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Joined: Jan 2004
Posts: 615
J
Jps1006 Offline OP
Member
I'm having trouble finding references. When I'm done typing this I'm going to go
https://www.electrical-contractor.net/the_store/NEC_Code2002.htm?RCKeepShoping=Keep+Shopping

and get myself the 99'-2002 handbook on CD rom.

I've been told no electric on the grid, only power directly associated with grid mounted fixtures can be supported by the grid, power can be supported as long as it has dedicated pencil rods gong to it etc., etc.

Is there an NEC reference or is this a building code issue. I'm sure it is also a local issue.

Joined: May 2002
Posts: 1,716
R
Member
300.11

Roger

Joined: Jan 2004
Posts: 615
J
Jps1006 Offline OP
Member
Quick. Thanks Roger. Now I'd like to see you with a pistol.

Joined: Jan 2004
Posts: 615
J
Jps1006 Offline OP
Member
Okay, so under what circumstance would these:
http://www.erico.com/products/CADDYcfcElecCompSprts.asp

be used? Are these only for the exception?

For you inspectors, under what conditions do you allow wiring fastened to the grid? Do you require ceiling manufacture's instructions allowing such?

Joined: Dec 2003
Posts: 751
E
Member
Ceiling grids come in three basic weights. If you find the heavy duty weight, it may be sufficient to attach the conduit to the grid. Light duty grid, never. Yes, it is required by the building code to obtain the permission of the engineer who designed the ceiling grid to attach the wiring to the grid. We lowly electricians never know the weight of the tiles, nor the capacity of the supporting wires, nor the weight of the grid.
Seems kinda odd, because the weight of the fixtures is often much greater than the weight of the wires, and there is no limit on the number or weight of fixtures in the NEC, other than the manufacturers installation instructions.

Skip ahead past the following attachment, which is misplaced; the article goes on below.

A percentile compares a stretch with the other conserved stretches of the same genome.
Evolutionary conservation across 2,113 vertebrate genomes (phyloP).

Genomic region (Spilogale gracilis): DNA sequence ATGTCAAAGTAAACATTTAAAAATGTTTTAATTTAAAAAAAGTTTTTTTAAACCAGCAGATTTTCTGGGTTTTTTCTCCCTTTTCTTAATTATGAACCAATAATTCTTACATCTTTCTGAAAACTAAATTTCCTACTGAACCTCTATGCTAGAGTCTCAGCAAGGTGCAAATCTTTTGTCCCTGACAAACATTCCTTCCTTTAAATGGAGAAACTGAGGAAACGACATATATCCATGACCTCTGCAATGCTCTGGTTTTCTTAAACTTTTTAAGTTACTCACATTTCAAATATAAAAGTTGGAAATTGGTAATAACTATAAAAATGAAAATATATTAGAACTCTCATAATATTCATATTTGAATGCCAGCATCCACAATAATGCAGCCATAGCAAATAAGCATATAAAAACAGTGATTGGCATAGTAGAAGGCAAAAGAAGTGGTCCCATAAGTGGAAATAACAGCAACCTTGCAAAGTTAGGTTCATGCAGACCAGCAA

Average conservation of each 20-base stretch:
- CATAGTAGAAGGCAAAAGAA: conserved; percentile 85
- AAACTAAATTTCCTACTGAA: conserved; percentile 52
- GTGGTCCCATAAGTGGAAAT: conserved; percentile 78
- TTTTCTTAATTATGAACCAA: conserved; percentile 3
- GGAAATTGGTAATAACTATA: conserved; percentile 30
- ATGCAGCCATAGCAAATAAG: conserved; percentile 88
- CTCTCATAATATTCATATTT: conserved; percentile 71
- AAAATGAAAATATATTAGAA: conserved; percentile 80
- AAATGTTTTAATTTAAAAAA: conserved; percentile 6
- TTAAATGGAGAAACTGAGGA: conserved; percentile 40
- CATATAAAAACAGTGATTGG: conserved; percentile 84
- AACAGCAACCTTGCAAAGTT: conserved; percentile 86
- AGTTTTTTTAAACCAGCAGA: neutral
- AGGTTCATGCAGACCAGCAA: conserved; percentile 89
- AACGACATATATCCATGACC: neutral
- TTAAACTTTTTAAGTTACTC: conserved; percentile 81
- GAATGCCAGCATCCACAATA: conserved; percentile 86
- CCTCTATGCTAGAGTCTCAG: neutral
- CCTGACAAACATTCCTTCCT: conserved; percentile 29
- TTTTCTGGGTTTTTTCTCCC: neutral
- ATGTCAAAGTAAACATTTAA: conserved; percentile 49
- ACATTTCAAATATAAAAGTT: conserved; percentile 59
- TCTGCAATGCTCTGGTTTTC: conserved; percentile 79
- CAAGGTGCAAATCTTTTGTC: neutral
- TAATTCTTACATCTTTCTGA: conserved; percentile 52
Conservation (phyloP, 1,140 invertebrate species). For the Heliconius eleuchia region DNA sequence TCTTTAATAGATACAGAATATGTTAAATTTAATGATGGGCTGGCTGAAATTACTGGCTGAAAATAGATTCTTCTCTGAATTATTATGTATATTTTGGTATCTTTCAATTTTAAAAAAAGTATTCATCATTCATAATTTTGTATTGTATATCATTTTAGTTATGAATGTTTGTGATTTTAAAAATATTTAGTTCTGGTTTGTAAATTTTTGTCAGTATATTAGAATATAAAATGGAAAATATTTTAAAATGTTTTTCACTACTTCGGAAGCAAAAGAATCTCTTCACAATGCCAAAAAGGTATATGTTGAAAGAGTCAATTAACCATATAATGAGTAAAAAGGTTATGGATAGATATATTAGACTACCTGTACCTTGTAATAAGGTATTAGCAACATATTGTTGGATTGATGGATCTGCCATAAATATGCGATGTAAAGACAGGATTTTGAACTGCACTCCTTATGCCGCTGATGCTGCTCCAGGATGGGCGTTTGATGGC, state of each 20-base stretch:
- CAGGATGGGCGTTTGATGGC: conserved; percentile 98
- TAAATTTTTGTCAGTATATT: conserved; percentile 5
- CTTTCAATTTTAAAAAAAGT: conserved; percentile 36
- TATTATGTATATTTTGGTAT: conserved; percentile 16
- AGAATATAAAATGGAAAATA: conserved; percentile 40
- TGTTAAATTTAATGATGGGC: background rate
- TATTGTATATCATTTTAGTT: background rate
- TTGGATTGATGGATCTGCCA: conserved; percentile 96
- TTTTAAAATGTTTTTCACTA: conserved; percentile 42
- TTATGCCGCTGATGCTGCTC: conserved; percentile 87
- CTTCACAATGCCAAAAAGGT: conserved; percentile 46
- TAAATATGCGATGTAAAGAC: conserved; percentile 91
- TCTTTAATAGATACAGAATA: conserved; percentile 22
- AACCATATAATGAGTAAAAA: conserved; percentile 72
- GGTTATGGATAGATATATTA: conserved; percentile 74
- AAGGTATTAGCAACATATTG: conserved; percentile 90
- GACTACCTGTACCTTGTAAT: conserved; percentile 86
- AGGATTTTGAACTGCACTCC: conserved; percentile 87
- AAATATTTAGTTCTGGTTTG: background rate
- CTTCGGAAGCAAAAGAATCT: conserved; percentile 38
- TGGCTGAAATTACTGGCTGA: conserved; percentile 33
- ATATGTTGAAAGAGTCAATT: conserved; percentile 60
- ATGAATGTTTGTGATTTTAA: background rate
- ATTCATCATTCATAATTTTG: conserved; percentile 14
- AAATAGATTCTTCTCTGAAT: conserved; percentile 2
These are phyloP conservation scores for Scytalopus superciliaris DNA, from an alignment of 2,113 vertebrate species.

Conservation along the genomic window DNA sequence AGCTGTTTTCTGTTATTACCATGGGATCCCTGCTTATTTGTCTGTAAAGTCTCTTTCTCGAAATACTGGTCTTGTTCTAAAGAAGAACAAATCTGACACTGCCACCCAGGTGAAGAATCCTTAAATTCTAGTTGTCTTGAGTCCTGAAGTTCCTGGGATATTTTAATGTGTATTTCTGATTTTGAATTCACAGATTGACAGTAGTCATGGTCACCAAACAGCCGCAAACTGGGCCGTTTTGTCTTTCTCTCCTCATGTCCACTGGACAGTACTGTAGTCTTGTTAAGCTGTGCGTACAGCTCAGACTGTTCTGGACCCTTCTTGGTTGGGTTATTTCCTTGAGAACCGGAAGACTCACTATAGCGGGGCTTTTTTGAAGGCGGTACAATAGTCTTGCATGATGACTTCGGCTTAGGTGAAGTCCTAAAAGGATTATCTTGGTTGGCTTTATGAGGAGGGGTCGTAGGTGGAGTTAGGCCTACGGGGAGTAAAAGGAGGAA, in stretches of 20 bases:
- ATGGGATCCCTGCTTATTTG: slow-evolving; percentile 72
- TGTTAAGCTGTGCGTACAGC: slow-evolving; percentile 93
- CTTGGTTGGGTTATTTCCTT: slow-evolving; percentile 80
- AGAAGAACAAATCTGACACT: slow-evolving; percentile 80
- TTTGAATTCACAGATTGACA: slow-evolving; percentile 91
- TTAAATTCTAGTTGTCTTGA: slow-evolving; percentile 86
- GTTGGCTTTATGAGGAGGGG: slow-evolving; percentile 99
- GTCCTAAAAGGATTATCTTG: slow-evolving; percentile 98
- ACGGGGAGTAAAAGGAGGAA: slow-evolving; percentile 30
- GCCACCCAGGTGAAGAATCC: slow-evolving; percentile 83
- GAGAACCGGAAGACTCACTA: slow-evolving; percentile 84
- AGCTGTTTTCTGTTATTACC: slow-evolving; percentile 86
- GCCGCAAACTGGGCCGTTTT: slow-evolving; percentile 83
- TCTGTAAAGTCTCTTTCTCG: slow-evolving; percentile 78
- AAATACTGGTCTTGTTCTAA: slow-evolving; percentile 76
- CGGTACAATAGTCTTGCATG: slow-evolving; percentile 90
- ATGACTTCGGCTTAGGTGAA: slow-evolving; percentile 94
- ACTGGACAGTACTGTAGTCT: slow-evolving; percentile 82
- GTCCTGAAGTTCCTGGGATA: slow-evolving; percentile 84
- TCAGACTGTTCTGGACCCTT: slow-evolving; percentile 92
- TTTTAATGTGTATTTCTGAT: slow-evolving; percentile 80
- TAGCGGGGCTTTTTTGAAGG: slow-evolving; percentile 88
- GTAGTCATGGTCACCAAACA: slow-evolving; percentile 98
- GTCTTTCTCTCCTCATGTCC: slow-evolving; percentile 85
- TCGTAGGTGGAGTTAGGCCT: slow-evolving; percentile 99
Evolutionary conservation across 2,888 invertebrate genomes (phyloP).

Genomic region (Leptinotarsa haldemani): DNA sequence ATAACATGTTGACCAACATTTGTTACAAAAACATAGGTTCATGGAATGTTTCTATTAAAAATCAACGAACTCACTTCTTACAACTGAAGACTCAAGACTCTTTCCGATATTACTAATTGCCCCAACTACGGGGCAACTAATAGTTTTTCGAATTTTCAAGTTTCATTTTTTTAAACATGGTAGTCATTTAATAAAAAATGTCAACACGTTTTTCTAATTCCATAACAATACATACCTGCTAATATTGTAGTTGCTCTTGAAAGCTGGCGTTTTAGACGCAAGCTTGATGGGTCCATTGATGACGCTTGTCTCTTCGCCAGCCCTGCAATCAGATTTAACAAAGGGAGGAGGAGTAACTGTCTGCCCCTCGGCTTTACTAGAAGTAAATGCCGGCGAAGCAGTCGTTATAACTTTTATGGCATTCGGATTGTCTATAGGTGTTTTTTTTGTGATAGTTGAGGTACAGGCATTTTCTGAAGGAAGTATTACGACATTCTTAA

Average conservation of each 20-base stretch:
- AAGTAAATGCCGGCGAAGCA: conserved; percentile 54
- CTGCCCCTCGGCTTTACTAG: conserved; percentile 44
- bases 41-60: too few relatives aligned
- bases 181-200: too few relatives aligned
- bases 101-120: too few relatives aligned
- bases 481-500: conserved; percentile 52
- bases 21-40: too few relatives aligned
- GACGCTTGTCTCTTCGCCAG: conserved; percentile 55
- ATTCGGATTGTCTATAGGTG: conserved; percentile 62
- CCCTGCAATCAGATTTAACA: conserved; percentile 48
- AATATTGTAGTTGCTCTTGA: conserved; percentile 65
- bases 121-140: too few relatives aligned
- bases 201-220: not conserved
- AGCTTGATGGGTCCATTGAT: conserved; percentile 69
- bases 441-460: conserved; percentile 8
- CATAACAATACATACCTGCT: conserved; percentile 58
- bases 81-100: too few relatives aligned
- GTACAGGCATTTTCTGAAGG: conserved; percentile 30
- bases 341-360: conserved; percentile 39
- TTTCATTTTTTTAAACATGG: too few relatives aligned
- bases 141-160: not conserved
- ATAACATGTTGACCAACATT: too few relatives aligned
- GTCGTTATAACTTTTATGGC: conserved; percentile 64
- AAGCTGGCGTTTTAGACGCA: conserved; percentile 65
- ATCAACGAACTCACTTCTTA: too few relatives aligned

Earl
Joined: Mar 2002
Posts: 86
S
Member
Here in Phoenix, AZ we run our own grid wires that are painted red to allow the inspector to differentiate our wires from the grid guy's wires. Then we use these, http://www.erico.com/products/CADDYcfcConduitHangers.asp

When using conduit you need to use the #9 wires, which are thicker than the the normal #12 wires. #12 wires are sufficient for running mc cable.

You will need to use these with the #9 wires so you don't bend the grid and it helps to differentiate from the grid guy's wires. http://www.erico.com/products/CADDYcfcIndElectDrp.asp

Joined: Jan 2005
Posts: 5,316
Cat Servant
Member
Prooving once again that great minds think alike.....
With luck, tomorrow there will be a pic in the Photo forum, with exactly this same question!

Joined: Jan 2004
Posts: 615
J
Jps1006 Offline OP
Member
Looking forward to it. I searched the archives and was suprised to see little discussion on the topic over the last 5 years. Then, within hours of each other......

Joined: Jul 2004
Posts: 9,653
Likes: 2
G
Member
I may have oversimplified the rules but when I looked at wiring methods supported above a "T"bar, I just satisfied myself that the load was being carried by a support method other than what the "T"bar guy installed to hold up his stuff. If there appeared to be a different kind of wire than the ceiling support and that was carrying the electrical it was OK with me.
There is a lot of "judgement call" here.
I was really just happy to see it was't laying on the ceiling tile but I did try to enforce the intent of the code.
Before they tightened up this article there was really a lot of abuse in suspended ceilings, like MC daisy chained between the layins, with no support at all.


Greg Fretwell
Joined: Dec 2004
Posts: 1,064
D
Member
Here's something I always wondered:

How do the cieling guys attach the wire to the building supports without having to reach up there?

Is there some pole that they use, standing on the floor and twisting the wire in place?

Any help...


Dnk......

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